Keywords:  Repeated Implementation, Subgame Perfect Implementa tion, Overlapping Generations, Necessary and Sufficient Conditions 
JEL:  C72 C73 D71 D82 
Date:  2017–12 
URL:  http://d.repec.org/n?u=RePEc:cdf:wpaper:2017/16&r=gth 
By:  Garfinkel, Michelle (University of CaliforniaIrvine); Syropoulos, Constantinos (Drexel University) 
Abstract:  In this paper, we study alternative forms of conflict resolution, both peaceful and nonpeaceful, between two countries that compete for claims to a resource used to produce potentially traded goods. Consistent with the classical liberal argument, peace supports mutually beneficial trade, whereas war preempts it. War always induces countries to allocate resources into noncontractible arming ("guns") for superiority in conflict. Under peaceful settlement, countries might choose to arm as well for gaining leverage in negotiations, but arming is typically less than what it is under war. Building on the observation that arming itself affects the countries' bargaining sets, we compare the efficiency properties of division rules generated by three prominent bargaining solutions  namely, splitting the surplus, equal sacrifice, and Nash bargaining  and show how they depend on the gains from trade. 
Keywords:  Resource disputes; gains from trade; negotiated settlements; variable threats; endogenous bargaining set 
JEL:  C72 C78 D30 D74 F51 
Date:  2017–11–12 
URL:  http://d.repec.org/n?u=RePEc:ris:drxlwp:2017_013&r=gth 
By:  EstévezFernández , M.A. (Tilburg University, School of Economics and Management); Borm, Peter (Tilburg University, School of Economics and Management); Fiestras,; Mosquera,; Sanchez, 
Abstract:  This paper analyzes the 1nucleolus and, in particular, its relation to the nucleolus. It is seen that, contrary to the nucleolus, the 1nucleolus can be computed in polynomial time due to a characterization using a combination of standard bankruptcy rules for associated bankruptcy problems. Sufficient conditions on a compromise stable game are derived such that the 1nucleolus and the nucleolus coincide. 
Date:  2017 
URL:  http://d.repec.org/n?u=RePEc:tiu:tiutis:a8ce6687c87a413198f7335336afa04d&r=gth 
By:  Moise Nken (Department of Economics, Ryerson University, Toronto, Canada); Halis Murat Yildiz (Department of Economics, Ryerson University, Toronto, Canada); 
Abstract:  Using an endogenous preferential trade agreement (PTA) formation model under all possible multilaterally negotiated bound tariff rates, we examine the effects of multilateral trade liberalization on the role of PTAs in achieving global free trade. We first show that, when countries are completely symmetric, no country has an incentive to unilaterally deviate (free ride) from free trade network while exclusion incentives arise when bound tariffs are sufficiently low. Due to the relatively flexible nature of the FTA formation, such exclusion incentives go unexercised and free trade always obtains as the coalitionproof Nash equilibrium (CPNE) of the FTA game. However, such flexibility does not exist under the CU game and thus countries are able to exercise the exclusion incentive and free trade fails to be CPNE when the bound tariff rates are sufficiently low. We then consider a scenario where countries are asymmetric with respect to their comparative advantage. The country with a weaker comparative advantage has an incentive to free ride on trade liberalization of the other two countries and lower bound tariff rates disciplines this incentive via limiting the ability to set optimal tariffs. As a result, multilateral free trade is more likely to be a CPNE as the multilateral negotiated bound tariff rates decline. This result provides support for the idea that multilateral trade liberalization acts as a complement to the FTA formation in achieving global free trade.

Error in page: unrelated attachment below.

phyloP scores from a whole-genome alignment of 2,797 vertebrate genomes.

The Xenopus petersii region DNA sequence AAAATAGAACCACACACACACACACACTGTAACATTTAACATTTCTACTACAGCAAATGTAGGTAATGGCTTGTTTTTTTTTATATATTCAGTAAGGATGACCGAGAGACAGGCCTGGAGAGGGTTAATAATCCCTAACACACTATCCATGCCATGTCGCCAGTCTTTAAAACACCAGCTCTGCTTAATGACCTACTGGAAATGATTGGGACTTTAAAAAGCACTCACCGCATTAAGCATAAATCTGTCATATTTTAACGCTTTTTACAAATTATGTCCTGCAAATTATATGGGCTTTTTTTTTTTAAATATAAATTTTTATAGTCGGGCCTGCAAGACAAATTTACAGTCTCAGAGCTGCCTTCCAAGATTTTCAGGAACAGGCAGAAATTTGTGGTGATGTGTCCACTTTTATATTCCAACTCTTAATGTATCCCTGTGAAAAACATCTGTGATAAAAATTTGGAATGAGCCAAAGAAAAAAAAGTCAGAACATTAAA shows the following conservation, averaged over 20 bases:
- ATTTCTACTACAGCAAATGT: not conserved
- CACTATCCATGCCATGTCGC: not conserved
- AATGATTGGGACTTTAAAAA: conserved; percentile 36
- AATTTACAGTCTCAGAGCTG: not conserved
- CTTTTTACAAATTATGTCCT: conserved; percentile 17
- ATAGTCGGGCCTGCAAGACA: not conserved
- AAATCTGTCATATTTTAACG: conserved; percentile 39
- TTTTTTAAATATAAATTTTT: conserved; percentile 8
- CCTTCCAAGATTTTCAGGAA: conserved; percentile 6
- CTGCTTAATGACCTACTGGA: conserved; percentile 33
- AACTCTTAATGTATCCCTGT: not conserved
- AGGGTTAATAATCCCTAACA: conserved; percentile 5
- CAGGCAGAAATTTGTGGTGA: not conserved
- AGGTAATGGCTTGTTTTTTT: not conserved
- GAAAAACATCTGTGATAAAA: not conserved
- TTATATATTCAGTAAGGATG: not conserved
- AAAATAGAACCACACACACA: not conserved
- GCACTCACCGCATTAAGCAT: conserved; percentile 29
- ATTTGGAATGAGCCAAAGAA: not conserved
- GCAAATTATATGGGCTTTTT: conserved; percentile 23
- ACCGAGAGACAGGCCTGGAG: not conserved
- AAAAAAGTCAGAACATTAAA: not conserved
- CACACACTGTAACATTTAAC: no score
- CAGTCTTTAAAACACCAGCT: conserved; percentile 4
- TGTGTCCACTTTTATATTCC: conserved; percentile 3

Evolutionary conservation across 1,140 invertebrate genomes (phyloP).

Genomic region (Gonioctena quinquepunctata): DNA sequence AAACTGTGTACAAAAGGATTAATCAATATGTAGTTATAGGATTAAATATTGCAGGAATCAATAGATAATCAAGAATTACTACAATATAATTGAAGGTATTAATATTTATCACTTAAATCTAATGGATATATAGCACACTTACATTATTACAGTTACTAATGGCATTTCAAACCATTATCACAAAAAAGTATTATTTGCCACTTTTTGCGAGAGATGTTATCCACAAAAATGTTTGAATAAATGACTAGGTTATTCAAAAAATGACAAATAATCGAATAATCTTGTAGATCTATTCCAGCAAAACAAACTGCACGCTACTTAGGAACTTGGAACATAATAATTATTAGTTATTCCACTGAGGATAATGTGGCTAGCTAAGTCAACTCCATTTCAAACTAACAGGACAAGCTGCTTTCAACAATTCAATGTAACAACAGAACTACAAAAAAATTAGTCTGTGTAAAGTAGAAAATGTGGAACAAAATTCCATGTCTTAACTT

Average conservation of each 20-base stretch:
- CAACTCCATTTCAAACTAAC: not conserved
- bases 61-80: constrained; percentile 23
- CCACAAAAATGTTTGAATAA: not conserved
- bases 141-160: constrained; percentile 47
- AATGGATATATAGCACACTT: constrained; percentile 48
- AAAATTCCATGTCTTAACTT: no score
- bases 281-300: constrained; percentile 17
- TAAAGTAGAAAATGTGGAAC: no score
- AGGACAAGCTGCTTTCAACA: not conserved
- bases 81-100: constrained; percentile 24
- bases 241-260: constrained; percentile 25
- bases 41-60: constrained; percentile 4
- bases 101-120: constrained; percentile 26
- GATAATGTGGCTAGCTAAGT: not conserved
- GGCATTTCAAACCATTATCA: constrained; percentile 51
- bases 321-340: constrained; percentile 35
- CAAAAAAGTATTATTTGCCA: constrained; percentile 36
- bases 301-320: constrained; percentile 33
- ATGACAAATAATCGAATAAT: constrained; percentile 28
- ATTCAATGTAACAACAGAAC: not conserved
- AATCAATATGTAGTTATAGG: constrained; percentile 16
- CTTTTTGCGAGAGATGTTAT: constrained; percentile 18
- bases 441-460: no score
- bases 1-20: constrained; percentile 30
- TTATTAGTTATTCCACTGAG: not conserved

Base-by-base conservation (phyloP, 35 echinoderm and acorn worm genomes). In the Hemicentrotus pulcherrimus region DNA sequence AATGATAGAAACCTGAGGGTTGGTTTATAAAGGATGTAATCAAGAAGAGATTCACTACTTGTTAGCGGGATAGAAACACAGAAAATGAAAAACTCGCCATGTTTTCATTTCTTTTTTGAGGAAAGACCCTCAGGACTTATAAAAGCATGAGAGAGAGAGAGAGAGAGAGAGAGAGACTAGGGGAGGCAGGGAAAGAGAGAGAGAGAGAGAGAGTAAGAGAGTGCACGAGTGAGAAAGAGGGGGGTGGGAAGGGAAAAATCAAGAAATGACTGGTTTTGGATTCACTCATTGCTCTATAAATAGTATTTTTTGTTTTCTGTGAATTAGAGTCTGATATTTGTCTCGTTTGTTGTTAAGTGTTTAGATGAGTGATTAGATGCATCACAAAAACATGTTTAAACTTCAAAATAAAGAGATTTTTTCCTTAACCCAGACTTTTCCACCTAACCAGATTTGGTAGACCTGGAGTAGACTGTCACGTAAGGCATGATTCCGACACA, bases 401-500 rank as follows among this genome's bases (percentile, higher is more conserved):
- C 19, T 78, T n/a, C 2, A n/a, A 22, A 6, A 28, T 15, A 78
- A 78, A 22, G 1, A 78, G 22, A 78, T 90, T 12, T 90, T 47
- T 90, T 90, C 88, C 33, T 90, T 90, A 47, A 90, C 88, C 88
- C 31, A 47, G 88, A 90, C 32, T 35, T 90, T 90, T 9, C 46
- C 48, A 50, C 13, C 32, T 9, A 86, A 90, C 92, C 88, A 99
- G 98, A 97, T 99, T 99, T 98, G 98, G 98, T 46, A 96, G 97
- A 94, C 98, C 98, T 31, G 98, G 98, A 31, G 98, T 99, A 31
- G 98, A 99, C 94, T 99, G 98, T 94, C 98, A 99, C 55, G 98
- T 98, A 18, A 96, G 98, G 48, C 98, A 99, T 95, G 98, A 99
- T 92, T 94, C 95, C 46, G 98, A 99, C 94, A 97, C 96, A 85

Keywords:  Bound Tariff Rates, Coalition proof Nash equilibrium, Free Trade Agreement, Customs Union, Exclusion Incentive, Free Riding Incentive 
Date:  2017–12 
URL:  http://d.repec.org/n?u=RePEc:rye:wpaper:wp068&r=gth 
By:  Daske, Thomas 
Abstract:  How agents assess the (in)tangible externalities that others might impose on them can strongly influence strategic interaction. This study explores mechanism design for agents whose externality assessments and private payoffs, exclusive of externalities, are all subject to asymmetric information; utility is quasilinear and transferable. An allocation rule will be called strongly Bayesian implementable if it is Bayesian implementable for arbitrary type distributions. Under reasonable assumptions, the following result is established: A Paretian allocation rule is strongly Bayesian implementable through budgetbalanced transfers if and only if it maximizes the sum of private payoffs exclusive of externalities. The corresponding mechanism is necessarily externalityrobust in that it leaves agents' externality assessments strategically inoperative. The result emphasizes the critical incentivetheoretical role of the welfare judgment inherent to social choice. Strong Bayesian implementation of a welfare judgment inconsistent with externalityignoring utilitarianism violates budget balance and thus entails incentive costs.